Showing posts from September, 2015

Hedge Life

Overnight the spiders had washed their webs and hung them out to dry on the hedge. I imagine spiders with pegs, with silk aprons and peg pockets and curlers in their hair. While the webs blow on the line they brew pots of coffee and settle at a table with a piece of bluebottle toast. But the butterflies! They seem drunk on life, bumping in-out of leaves, slurring their flight, waving their bright wings. Have they been dancing all night? Are their shoes all worn through? They will knock over the spiders’ best china, barging about like that. The spiders seem stoic about it. Life is a gamble, they say, and thumb through their cookbooks.

The Nights Draw In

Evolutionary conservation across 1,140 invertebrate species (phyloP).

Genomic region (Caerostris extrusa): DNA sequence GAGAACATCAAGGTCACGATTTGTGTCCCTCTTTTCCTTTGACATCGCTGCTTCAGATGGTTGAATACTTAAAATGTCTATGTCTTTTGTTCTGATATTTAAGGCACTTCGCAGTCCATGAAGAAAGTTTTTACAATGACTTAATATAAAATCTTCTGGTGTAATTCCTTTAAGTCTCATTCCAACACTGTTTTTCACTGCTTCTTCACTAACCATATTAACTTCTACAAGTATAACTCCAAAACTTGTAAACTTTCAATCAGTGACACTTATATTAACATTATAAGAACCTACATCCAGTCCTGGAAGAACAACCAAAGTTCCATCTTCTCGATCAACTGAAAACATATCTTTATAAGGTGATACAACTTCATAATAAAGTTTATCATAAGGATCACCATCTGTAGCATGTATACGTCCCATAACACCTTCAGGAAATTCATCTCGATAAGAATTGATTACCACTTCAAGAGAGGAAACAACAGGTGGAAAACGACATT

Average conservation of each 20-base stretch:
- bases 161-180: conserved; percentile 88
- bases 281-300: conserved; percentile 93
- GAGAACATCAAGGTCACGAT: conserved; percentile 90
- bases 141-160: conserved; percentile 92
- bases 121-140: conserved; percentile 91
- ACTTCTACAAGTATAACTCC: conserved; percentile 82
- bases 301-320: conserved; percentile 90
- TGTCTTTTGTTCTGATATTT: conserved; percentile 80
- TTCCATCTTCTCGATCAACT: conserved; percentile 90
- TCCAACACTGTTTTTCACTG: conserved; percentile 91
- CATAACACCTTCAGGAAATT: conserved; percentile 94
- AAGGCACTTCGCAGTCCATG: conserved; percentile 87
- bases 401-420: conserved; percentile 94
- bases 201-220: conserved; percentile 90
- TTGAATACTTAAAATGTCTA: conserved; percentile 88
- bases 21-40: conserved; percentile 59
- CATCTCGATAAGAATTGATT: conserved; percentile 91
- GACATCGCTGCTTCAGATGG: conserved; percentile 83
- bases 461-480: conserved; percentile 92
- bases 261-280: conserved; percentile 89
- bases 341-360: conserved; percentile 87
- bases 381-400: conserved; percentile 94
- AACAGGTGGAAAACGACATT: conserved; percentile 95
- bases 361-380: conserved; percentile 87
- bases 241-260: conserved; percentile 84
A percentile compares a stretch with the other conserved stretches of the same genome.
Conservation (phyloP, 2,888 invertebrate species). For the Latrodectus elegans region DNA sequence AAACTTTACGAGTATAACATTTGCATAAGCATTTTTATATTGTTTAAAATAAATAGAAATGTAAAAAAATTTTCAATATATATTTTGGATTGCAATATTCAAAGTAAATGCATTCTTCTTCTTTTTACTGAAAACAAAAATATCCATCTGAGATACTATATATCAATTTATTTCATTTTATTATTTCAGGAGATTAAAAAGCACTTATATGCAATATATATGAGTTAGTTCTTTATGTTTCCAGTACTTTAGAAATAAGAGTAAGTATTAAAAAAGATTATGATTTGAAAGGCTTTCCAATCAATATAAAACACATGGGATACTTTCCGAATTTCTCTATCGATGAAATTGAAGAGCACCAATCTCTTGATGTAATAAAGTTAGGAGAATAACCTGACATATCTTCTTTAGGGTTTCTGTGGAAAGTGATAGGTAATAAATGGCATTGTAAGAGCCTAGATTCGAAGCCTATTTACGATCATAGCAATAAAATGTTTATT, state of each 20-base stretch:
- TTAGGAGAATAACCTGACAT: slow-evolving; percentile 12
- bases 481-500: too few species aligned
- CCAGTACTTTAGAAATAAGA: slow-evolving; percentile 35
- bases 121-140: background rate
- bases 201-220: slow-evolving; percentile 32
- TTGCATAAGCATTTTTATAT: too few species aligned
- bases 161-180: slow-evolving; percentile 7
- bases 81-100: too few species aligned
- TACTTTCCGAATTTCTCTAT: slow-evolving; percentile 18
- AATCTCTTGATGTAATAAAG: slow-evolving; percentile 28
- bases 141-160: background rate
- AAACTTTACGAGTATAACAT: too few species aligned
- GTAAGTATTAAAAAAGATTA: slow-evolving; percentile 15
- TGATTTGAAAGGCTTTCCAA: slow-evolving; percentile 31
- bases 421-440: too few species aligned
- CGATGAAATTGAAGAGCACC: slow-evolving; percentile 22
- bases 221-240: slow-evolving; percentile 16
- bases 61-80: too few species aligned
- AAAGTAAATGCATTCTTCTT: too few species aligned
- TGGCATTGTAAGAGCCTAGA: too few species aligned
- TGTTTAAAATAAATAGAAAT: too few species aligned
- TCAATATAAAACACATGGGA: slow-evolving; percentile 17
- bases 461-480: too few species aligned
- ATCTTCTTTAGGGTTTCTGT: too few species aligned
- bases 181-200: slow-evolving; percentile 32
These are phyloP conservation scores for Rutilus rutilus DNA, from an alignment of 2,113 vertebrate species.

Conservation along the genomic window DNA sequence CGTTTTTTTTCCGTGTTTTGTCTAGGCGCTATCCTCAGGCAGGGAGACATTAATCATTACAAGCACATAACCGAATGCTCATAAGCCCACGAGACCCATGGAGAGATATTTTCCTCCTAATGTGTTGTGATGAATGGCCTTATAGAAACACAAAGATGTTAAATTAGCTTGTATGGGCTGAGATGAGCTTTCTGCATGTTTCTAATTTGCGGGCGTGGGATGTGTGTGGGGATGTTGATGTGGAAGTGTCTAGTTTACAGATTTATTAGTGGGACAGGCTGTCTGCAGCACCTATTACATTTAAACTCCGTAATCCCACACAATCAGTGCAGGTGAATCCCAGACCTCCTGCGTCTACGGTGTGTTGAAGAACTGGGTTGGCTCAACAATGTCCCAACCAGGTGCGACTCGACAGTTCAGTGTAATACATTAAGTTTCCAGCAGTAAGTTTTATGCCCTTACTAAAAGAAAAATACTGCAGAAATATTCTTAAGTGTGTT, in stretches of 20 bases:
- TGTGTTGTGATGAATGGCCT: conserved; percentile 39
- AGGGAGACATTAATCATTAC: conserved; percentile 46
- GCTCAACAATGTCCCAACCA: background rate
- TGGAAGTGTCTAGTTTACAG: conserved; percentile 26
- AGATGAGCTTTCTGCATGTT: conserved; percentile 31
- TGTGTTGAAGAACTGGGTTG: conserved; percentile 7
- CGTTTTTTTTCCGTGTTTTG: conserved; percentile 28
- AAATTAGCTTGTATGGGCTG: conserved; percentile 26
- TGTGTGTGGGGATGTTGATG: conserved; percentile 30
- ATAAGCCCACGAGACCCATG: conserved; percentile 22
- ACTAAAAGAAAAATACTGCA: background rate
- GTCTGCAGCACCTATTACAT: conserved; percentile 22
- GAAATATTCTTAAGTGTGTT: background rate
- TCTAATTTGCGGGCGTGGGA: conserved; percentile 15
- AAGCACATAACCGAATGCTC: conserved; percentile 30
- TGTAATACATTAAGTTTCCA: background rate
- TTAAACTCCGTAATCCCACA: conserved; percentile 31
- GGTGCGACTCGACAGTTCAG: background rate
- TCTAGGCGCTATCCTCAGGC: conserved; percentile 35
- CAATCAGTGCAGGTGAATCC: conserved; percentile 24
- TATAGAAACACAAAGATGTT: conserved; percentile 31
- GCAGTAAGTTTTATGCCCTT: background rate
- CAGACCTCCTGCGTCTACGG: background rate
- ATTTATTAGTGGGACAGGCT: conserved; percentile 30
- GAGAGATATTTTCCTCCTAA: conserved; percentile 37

Some garden crops lie ready for reap. The rocket (arugula) though flowering still, is falling back. Seed pods turn to parchment, holding bumps of ink. Pumpkin leaves smother the beet, they over-reach - abundant bullies. Some of our tomatoes have been picnicked by mice. Seeds dropped hither and thither: they are not tidy, these mice. Autumn starts with renewed purpose. Fruition is the beginning not the end. On goes the pan, to boil up jam, ketchups, chutney. Some nights curl in, as a coverlet. Not this night, this early September eve; this uncovers, supersedes. We lose the illusory day and are left breathless. Facing darkness we are reached by pins of starlight. Distance in galactic scales: still they reach us. We are moth-like, small parcels of heart and instinct. It is the winter’s cold strike that readies the seed. The pull of the stars that wakes us.